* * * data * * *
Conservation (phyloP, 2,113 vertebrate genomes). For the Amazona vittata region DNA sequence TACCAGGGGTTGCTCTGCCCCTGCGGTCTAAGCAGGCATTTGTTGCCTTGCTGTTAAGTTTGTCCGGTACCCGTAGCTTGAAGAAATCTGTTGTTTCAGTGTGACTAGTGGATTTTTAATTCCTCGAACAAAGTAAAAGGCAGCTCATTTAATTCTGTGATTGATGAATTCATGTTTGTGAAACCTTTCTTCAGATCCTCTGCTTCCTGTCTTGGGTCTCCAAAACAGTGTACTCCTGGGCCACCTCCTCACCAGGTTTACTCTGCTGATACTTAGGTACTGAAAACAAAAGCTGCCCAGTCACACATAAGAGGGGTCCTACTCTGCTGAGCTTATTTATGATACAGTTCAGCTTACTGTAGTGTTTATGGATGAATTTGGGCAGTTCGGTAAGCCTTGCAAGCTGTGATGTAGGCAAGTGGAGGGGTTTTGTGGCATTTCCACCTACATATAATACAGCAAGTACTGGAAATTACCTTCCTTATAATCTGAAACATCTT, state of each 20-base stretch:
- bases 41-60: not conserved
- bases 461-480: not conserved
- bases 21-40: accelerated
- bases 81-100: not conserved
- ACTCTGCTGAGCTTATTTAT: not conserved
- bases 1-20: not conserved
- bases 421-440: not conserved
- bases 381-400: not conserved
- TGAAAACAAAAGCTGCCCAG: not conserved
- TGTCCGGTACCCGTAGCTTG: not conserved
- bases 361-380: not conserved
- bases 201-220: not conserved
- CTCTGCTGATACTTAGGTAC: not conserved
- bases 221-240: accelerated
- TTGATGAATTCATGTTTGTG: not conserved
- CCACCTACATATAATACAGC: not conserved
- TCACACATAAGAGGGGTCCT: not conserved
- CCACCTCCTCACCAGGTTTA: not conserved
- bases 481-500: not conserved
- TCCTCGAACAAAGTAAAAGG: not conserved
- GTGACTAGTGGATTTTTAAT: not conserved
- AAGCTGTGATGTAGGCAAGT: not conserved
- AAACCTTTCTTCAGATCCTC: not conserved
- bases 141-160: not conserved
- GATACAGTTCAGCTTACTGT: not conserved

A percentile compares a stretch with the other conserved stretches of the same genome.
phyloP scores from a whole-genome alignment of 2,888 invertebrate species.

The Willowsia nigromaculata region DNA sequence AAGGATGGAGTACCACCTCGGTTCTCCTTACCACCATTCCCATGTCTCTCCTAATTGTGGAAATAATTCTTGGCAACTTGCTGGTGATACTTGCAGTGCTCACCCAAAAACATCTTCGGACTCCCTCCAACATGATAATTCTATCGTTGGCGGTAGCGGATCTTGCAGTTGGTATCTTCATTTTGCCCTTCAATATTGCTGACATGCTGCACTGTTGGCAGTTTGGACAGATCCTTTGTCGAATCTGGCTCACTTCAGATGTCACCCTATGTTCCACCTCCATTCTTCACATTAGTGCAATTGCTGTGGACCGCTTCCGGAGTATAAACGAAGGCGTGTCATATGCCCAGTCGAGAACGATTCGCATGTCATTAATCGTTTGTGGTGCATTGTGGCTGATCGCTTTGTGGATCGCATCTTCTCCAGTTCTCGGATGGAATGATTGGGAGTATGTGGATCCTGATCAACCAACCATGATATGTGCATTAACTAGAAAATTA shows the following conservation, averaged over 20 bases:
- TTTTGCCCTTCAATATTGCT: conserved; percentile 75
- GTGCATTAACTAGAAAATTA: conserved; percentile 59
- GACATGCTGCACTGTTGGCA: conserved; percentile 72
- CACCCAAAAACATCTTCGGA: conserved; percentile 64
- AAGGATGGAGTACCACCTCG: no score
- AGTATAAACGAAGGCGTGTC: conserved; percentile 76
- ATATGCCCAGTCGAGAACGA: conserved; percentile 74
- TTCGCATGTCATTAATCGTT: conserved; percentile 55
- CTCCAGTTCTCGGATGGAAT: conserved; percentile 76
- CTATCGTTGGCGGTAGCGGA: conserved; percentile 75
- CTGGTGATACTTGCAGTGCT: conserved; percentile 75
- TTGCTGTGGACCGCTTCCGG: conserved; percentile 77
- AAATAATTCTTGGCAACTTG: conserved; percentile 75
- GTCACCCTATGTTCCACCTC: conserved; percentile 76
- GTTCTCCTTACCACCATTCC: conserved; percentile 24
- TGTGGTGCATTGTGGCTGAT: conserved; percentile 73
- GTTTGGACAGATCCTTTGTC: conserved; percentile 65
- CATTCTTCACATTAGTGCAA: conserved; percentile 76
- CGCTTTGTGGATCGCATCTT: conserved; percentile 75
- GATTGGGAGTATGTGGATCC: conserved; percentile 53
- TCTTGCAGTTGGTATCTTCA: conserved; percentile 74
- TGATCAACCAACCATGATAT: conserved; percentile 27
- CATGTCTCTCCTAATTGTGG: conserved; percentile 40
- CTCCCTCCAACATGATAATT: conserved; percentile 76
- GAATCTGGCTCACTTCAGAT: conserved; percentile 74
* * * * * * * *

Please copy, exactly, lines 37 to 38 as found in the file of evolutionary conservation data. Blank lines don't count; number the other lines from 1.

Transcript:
- TTCGCATGTCATTAATCGTT: conserved; percentile 55
- CTCCAGTTCTCGGATGGAAT: conserved; percentile 76